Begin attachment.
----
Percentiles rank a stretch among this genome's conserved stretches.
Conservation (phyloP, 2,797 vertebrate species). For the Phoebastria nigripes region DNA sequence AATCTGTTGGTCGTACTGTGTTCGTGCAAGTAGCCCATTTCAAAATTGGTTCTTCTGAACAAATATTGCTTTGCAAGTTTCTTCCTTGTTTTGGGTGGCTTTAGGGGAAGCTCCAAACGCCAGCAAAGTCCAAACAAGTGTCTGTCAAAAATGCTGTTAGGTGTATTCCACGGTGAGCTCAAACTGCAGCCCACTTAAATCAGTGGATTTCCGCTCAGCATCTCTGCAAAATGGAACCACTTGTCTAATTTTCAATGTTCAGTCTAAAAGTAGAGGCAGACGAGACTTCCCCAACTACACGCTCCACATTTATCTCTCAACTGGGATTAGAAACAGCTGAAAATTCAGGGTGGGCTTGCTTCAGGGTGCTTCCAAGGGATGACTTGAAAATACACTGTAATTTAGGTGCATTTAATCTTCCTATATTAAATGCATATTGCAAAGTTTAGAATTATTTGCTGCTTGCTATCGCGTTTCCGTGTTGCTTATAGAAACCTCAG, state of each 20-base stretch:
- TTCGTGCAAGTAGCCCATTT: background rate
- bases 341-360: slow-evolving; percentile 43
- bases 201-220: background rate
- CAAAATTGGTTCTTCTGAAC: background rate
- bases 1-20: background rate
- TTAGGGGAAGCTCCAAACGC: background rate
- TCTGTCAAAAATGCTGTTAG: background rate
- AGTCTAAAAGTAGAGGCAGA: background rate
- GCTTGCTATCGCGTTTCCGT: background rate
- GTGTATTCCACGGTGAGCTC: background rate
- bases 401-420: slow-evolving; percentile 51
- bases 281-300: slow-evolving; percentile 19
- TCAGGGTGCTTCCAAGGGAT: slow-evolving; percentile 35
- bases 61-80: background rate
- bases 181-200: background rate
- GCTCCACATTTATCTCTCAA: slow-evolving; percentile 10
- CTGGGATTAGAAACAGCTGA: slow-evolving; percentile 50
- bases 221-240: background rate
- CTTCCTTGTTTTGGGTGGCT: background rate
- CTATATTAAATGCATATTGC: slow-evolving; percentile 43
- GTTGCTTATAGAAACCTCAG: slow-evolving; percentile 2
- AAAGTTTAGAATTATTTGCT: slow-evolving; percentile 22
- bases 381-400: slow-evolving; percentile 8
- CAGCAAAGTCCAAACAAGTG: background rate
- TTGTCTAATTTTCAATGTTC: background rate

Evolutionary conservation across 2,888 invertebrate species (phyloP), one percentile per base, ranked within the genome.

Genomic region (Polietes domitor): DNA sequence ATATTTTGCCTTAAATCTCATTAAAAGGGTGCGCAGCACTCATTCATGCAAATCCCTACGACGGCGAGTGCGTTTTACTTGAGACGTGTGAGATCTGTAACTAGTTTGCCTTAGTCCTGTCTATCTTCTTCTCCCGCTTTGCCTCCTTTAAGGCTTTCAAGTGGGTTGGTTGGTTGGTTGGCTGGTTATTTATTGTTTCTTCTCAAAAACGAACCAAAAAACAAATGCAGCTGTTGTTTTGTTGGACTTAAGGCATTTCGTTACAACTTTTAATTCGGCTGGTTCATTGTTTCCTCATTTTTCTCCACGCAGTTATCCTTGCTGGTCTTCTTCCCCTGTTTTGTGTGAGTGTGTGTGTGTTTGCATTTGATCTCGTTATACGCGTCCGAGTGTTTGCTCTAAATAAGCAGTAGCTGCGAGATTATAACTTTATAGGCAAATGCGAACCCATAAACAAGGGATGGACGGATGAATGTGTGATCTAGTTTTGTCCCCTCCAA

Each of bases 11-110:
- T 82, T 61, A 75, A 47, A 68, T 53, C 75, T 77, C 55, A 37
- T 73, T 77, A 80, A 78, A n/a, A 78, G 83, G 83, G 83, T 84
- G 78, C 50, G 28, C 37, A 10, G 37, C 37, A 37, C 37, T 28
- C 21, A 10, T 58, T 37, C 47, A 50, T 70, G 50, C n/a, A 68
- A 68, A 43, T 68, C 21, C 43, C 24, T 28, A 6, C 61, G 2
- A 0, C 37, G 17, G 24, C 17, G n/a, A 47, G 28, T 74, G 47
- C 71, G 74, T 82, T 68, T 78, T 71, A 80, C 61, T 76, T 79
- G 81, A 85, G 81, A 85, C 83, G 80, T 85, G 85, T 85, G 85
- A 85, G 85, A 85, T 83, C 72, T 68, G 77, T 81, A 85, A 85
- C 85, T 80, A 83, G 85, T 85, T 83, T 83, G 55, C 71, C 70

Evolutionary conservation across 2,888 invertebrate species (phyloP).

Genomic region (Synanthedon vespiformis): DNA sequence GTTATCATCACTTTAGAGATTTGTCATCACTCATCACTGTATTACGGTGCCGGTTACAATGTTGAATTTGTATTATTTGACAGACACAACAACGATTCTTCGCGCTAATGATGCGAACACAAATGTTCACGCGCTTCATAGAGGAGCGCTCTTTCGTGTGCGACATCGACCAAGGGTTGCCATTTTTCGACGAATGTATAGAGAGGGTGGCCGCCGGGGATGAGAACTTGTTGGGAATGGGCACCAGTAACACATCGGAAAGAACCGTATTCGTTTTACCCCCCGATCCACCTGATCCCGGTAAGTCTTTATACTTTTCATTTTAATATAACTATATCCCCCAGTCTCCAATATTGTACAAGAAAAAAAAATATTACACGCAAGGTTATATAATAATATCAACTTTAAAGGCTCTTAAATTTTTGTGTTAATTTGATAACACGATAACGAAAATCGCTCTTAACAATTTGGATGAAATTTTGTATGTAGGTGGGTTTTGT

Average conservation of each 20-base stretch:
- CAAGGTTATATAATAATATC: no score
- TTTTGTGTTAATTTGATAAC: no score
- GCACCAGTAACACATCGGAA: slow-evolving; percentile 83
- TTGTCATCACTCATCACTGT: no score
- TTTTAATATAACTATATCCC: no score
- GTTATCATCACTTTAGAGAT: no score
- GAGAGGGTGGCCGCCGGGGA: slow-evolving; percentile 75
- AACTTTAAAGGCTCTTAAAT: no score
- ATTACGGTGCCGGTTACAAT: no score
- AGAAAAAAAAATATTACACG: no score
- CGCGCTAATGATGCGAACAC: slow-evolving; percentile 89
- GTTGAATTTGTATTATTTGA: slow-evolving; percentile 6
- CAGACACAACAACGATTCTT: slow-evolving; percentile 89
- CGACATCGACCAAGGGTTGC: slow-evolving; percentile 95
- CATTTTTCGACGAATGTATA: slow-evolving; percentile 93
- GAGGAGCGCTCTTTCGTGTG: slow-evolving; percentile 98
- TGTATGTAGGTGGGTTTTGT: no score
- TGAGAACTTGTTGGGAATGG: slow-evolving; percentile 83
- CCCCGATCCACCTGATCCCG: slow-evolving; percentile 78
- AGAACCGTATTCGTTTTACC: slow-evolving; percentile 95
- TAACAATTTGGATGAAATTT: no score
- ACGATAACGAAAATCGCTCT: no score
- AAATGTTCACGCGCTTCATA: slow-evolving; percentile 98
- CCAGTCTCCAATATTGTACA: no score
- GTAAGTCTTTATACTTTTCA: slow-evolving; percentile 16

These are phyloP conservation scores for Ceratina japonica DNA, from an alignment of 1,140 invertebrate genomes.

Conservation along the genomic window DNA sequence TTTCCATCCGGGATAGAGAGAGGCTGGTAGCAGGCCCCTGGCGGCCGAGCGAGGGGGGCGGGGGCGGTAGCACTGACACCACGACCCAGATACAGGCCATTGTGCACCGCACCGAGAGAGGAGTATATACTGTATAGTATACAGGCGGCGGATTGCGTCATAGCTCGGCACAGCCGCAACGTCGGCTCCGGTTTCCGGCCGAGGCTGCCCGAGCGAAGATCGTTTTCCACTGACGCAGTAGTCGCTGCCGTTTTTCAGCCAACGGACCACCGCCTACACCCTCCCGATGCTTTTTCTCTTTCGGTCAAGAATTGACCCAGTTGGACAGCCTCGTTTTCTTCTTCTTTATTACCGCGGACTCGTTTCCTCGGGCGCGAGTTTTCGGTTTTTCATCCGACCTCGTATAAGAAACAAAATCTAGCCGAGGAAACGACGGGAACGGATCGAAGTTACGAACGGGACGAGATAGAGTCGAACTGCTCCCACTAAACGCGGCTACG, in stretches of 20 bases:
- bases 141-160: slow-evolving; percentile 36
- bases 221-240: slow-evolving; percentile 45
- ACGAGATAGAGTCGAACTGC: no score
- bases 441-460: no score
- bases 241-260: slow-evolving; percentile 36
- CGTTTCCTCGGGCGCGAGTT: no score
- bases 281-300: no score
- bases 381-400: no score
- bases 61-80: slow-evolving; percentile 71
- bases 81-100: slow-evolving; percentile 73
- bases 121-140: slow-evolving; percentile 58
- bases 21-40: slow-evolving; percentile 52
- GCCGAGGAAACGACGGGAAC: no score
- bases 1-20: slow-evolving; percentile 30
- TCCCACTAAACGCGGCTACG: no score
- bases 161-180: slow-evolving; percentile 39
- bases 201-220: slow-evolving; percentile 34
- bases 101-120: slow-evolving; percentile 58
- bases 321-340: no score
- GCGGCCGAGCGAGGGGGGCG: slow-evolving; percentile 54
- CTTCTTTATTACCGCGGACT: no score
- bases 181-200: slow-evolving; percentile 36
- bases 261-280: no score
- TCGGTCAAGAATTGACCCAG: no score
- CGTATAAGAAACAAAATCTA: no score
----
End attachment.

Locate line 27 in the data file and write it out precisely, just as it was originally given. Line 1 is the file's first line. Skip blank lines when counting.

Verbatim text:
- TTGTCTAATTTTCAATGTTC: background rate